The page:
How To Look At A House
McGarry and Madsen's home inspection blog for buyers of
site-built, mobile/manfuactured and modular homes
Do all mobile homes have formaldehyde?
Saturday, March 14, 2020
Both mobile homes and site-built homes have construction materials that contain formaldehyde, and both off-gas the formaldehyde during the first few months after placement. But, because a site-built home can take six months to a year from start to move-in day, much of the off-gassing has occurred while the home is under construction. Mobile homes roll out of the factory in about a week and can be delivered to the site just a few days later, so they have less time for the formaldehyde gas to dissipate before the new homeowers begin living in the home.
There are HUD standards for the maximum amount of formaldehyde allowed in plywood and particle board used in mobile construction. So it is limited. But we know of no HUD standard for the maximum allowed level of formaldehyde gas in the air in a new mobile home. Because so many products, including cabinets and new furniture, combine with the construction materials to off-gas formaldehyde during the first few months after a home is constructed, it can sometimes be annoying and also cause headaches and throat irritiation.
But reducing the formaldehyde level and eliminating formaldehyde-producing sources within your mobile home is still a sensible thing to do. Here’s a few ways to do it:
- If you buy pressed-wood products, confirm that they are made with composites meeting the Ultra Low Emission Formaldehyde (ULEF) or No Added Formaldehyde (NAF) requirements.
- Open doors and windows occasionally and use an exhaust fan to air out the house. Modern houses are tightly sealed and insulated, so a regular airing-out is a good policy.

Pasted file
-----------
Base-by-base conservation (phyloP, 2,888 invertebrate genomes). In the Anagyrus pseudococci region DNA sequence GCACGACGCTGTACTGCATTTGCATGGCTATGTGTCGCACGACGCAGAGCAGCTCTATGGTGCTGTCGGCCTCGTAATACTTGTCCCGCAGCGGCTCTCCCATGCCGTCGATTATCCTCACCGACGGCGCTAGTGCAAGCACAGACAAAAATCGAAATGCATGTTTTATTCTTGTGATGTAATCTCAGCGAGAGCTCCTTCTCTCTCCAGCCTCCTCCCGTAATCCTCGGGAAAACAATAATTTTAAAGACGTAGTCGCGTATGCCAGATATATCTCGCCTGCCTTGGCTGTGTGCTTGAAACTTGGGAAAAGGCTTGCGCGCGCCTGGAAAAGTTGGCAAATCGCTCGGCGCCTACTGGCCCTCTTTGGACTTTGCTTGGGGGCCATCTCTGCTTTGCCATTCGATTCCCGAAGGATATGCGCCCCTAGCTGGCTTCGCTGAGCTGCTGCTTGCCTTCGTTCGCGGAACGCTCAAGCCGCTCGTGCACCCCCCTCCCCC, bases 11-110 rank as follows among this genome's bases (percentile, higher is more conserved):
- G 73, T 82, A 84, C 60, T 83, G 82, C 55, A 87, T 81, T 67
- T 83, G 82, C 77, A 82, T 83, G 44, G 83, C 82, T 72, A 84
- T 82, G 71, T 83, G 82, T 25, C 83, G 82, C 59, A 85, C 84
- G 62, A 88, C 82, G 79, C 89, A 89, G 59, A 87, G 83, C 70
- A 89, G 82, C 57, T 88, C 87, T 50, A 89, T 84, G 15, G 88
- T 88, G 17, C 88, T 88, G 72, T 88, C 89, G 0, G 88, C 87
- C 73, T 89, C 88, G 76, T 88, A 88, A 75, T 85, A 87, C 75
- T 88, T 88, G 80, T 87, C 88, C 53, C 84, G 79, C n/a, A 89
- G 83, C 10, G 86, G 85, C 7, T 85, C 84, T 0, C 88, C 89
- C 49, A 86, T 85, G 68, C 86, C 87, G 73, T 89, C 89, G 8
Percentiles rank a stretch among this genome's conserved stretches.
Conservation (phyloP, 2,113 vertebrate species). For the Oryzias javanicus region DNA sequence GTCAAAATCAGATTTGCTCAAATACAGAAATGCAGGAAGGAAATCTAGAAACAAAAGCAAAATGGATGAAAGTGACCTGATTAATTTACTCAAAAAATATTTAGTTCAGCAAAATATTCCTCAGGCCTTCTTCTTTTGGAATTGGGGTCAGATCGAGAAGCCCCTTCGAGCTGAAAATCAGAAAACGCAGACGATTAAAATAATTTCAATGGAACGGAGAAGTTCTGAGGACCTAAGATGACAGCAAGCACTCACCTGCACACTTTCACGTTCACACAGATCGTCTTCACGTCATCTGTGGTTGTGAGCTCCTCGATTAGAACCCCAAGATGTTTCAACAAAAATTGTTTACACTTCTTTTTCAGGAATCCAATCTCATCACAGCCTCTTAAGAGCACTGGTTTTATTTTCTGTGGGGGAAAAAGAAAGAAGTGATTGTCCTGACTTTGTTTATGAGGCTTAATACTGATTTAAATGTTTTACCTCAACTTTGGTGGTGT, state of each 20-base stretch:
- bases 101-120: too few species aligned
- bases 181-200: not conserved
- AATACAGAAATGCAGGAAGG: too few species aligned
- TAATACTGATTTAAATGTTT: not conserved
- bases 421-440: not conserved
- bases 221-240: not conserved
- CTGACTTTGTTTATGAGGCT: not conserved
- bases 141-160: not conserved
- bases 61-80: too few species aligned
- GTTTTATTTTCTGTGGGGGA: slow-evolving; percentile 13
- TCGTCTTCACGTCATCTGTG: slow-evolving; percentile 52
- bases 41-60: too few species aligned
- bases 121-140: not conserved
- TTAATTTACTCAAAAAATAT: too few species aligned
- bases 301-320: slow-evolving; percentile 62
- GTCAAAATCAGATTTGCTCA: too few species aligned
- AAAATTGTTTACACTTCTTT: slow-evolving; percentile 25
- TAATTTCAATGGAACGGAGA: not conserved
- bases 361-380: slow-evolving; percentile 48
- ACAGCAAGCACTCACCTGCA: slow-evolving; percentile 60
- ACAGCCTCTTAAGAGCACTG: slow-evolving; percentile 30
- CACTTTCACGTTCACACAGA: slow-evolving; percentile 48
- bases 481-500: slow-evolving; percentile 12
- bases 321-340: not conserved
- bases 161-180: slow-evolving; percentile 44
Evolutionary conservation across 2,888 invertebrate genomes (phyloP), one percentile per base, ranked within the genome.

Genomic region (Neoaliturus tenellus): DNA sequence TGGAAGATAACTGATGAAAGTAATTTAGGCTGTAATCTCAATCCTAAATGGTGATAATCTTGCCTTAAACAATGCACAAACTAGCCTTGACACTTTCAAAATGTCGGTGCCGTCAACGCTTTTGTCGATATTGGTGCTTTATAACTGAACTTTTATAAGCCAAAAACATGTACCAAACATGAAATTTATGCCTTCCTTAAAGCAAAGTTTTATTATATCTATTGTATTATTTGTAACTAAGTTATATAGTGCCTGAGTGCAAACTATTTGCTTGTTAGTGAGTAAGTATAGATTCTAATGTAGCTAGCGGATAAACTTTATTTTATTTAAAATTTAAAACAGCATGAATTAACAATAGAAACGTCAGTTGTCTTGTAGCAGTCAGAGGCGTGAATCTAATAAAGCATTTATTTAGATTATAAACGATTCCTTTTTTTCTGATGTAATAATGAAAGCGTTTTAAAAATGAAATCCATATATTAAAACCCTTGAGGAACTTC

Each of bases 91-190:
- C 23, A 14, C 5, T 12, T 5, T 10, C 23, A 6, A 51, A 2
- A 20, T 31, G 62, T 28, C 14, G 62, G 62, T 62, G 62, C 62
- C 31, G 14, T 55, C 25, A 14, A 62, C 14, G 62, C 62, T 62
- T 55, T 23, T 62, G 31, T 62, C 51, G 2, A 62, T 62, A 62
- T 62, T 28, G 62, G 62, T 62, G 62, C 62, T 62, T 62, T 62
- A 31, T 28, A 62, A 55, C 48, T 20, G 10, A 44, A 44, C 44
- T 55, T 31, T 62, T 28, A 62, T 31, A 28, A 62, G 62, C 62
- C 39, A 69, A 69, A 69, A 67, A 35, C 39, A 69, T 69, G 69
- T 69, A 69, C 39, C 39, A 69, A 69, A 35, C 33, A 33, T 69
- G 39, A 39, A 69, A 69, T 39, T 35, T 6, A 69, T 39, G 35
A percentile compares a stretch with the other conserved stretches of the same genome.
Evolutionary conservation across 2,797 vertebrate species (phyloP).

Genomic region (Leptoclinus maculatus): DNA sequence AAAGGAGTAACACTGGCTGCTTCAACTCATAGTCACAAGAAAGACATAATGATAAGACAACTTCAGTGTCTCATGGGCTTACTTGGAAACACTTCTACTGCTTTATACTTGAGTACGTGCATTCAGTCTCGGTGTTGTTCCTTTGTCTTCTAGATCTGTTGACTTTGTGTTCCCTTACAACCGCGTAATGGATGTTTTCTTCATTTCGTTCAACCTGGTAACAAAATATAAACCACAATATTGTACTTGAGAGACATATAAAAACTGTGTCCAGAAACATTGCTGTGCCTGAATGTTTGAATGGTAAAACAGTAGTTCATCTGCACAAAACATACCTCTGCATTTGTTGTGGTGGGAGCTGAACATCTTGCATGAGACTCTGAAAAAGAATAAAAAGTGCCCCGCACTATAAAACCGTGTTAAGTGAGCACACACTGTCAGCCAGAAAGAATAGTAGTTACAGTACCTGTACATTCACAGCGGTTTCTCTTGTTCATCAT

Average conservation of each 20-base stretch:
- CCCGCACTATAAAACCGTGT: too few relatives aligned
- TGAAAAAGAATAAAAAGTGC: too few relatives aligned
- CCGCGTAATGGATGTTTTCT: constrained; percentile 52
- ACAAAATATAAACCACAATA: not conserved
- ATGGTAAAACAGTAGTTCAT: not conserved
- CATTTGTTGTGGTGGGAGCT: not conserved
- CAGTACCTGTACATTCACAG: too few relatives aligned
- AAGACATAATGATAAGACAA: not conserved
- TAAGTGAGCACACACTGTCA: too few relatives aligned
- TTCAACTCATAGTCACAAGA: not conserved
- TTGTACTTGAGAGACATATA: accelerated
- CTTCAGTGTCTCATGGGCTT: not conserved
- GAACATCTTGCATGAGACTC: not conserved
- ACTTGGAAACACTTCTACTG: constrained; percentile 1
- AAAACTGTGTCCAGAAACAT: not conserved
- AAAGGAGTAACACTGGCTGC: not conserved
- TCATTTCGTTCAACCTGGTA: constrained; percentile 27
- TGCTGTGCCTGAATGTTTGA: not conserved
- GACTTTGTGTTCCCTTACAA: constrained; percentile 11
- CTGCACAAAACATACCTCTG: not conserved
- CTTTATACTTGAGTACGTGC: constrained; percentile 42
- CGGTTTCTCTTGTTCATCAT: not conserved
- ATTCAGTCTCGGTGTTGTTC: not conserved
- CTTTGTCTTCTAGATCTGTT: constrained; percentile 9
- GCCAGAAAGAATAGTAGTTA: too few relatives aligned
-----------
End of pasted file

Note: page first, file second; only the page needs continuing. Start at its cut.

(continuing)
- Buy only solid wood furniture or composite wood furniture with sealed surfaces. If you have any newer composite wood furniture that is still emitting formaldehyde gas, remove it from your home. Because the formaldehyde off-gassing diminishes over time, storing the pieces outside of your living area for a while may solve the problem.
- Increase ventilation of your home while doing any interior painting or use low VOC paint.
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Here’s links to a collection of our blog posts about MOLD, LEAD AND OTHER CONTAMINANTS:
• Is mold contagious? Can mold spread to my home if there is a nearby house with mold?
• Should I buy a house with mold?
• Why do new homes have more moisture and mold problems than older houses?
• Can infrared thermal imaging find mold behind a wall?
• What is the right humidity level in a mobile home?
• Who can clean up mold found during a home inspection in Florida?
• How do I look for and find mold in my mobile home?
• Why is there mold around the air conditioning vents?
• What can I do to prevent mold problems in my home?
• Why is there a lead paint disclaimer in my real estate sales contract?
• How can I tell if there is asbestos in a house?
• How can I prevent mold in my Florida winter home when I'm gone for the summer?
• Should I use bleach to clean up mold?
• There's an old fuel oil tank underground in the yard. Is it a problem?
• What are those powdery white areas on my brick walls?
• What should I do if mold is found during a home inspection?
• Why is vermiculite attic insulation a problem for both buyers and sellers of a home?
• Should I buy a house with asbestos siding?
• Are old vinyl tile floors dangerous?
• A neighbor told me that the house I want to buy once had a bad mold problem. It was not in the seller's disclosure. What should I do?
• Does a home inspector check for Chinese drywall?
• Is wood-decay fungi found during a termite (WDO) inspection the same as mold?
• Is white mold on wood in a crawl space dangerous?
• Does a home inspector check for lead paint?
Visit our MOLD, LEAD AND OTHER CONTAMINANTS and MOBILE/MANUFACTURED HOMES pages for other related blog posts on this subject, or go to the INDEX for a complete listing of all our articles.
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